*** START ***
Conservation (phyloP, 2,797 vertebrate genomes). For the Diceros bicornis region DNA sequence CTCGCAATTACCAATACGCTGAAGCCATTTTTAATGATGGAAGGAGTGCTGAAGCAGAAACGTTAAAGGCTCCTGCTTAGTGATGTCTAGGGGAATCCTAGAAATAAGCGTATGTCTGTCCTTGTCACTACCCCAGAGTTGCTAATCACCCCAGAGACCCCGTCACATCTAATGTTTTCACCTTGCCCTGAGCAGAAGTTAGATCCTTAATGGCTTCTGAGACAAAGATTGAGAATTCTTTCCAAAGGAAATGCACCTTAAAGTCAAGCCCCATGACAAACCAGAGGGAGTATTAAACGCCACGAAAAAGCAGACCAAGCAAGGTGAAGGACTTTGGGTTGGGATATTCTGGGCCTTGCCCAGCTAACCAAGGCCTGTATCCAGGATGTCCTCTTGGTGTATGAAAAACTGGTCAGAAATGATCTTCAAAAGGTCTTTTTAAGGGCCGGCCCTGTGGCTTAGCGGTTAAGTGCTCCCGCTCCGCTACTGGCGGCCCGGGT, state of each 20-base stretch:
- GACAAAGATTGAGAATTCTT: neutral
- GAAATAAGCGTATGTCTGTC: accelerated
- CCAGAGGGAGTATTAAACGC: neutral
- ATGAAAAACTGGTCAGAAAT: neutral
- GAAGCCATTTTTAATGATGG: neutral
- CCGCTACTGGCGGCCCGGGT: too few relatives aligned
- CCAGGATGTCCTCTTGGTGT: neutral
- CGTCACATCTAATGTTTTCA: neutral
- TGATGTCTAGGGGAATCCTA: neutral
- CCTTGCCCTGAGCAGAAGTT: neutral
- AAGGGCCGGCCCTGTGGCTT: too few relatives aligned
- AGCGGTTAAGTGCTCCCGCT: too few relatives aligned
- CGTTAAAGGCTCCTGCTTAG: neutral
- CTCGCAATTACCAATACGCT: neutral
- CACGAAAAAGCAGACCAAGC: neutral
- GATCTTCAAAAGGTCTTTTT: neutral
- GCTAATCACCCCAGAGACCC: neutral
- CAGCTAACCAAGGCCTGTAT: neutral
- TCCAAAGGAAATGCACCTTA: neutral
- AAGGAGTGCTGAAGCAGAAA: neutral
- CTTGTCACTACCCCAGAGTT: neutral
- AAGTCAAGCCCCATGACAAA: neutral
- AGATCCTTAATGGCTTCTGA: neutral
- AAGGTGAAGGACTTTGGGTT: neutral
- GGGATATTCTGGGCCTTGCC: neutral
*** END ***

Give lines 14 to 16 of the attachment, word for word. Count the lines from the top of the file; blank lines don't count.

- CGTTAAAGGCTCCTGCTTAG: neutral
- CTCGCAATTACCAATACGCT: neutral
- CACGAAAAAGCAGACCAAGC: neutral